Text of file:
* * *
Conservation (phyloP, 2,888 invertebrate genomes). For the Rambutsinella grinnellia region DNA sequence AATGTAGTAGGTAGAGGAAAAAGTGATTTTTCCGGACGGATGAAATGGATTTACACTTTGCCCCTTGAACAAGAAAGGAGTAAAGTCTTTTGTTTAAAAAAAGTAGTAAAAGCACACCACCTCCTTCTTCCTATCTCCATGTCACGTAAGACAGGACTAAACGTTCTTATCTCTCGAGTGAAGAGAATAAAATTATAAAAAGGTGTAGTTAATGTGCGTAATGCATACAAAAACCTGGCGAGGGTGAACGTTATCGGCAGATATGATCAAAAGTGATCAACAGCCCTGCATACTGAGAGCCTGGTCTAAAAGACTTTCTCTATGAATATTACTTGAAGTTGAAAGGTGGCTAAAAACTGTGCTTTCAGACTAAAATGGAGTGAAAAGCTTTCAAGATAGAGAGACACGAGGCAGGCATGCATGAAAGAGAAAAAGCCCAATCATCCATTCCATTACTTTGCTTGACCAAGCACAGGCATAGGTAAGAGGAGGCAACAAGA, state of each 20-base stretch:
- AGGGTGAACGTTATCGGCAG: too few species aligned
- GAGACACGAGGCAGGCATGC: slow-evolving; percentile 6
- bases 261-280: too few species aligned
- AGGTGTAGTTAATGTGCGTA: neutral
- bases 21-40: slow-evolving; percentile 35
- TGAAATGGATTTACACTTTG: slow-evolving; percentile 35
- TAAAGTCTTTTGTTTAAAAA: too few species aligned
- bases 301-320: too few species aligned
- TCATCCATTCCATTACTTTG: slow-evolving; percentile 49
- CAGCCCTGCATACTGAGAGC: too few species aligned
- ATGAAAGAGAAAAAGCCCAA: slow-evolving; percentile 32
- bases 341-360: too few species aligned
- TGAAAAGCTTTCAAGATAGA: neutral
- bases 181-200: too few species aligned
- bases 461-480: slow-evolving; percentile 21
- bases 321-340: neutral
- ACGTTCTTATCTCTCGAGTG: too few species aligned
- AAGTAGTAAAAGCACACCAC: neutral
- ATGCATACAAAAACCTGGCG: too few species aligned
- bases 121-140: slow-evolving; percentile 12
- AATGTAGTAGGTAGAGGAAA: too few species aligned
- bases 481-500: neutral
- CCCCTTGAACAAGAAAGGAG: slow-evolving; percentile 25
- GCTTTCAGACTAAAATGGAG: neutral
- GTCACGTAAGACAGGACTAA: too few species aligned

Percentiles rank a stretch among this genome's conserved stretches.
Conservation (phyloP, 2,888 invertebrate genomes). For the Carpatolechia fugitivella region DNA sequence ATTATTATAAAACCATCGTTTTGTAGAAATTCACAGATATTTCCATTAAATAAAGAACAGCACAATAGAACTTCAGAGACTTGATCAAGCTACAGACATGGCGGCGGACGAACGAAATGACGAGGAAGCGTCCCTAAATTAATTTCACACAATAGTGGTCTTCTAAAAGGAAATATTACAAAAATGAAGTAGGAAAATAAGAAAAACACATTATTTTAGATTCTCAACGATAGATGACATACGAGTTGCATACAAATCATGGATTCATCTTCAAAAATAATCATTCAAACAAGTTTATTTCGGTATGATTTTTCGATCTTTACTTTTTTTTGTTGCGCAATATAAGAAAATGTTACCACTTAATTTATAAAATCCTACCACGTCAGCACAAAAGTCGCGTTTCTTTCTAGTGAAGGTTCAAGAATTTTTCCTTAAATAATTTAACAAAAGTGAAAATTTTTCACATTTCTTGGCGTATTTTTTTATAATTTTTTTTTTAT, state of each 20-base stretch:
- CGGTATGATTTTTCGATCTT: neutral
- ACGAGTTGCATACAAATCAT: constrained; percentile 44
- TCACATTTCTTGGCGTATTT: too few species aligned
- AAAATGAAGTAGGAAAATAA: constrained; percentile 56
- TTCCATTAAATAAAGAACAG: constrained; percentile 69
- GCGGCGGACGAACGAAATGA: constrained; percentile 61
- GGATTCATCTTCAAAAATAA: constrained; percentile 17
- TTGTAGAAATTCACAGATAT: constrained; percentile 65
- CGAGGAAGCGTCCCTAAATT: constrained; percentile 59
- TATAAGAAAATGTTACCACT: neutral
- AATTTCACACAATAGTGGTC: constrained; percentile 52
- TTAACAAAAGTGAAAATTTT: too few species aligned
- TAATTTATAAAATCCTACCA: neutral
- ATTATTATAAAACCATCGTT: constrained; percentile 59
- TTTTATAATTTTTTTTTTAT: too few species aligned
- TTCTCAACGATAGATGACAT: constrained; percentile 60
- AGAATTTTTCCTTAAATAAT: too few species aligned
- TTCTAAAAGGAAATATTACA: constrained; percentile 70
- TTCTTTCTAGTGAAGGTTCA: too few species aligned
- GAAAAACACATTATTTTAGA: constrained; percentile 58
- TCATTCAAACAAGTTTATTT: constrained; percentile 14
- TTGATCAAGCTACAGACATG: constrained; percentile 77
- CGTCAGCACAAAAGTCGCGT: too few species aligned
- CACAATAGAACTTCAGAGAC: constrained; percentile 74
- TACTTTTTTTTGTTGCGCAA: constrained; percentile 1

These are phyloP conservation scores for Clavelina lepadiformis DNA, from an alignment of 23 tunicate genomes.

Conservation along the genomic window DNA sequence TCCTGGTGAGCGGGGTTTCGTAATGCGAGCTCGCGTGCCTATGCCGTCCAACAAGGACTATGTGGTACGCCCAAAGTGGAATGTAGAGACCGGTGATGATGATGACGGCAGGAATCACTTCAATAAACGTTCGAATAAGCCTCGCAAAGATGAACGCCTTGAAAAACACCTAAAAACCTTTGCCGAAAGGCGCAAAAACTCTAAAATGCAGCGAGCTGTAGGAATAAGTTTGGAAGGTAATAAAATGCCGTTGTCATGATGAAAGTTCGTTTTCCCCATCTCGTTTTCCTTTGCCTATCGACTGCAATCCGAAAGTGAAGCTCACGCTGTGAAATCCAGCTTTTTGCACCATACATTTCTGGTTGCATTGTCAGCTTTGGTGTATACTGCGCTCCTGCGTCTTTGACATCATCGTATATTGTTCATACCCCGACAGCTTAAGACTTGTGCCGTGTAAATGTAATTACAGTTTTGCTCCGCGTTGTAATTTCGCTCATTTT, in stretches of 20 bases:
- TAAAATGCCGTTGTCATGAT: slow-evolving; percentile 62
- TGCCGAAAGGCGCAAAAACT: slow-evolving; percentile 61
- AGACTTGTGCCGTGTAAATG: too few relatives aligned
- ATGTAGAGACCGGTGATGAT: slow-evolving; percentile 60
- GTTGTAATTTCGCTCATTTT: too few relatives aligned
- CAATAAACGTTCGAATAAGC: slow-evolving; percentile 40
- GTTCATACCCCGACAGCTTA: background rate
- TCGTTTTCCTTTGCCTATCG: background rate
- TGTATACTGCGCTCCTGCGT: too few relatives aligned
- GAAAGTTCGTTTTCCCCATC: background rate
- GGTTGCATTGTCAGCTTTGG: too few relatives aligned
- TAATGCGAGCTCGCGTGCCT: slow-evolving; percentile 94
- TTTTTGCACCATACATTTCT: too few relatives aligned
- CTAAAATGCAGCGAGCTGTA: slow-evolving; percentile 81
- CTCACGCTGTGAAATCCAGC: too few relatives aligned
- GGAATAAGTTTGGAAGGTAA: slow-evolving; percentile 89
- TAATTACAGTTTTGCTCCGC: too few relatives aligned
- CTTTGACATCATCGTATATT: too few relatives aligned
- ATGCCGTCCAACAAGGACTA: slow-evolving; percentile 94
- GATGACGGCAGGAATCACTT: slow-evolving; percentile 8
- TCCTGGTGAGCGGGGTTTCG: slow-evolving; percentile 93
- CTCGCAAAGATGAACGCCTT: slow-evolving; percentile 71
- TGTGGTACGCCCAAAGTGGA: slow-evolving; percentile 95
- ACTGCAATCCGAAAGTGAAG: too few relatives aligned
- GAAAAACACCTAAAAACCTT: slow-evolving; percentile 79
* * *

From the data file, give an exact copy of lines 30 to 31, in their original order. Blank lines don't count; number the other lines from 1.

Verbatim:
- ACGAGTTGCATACAAATCAT: constrained; percentile 44
- TCACATTTCTTGGCGTATTT: too few species aligned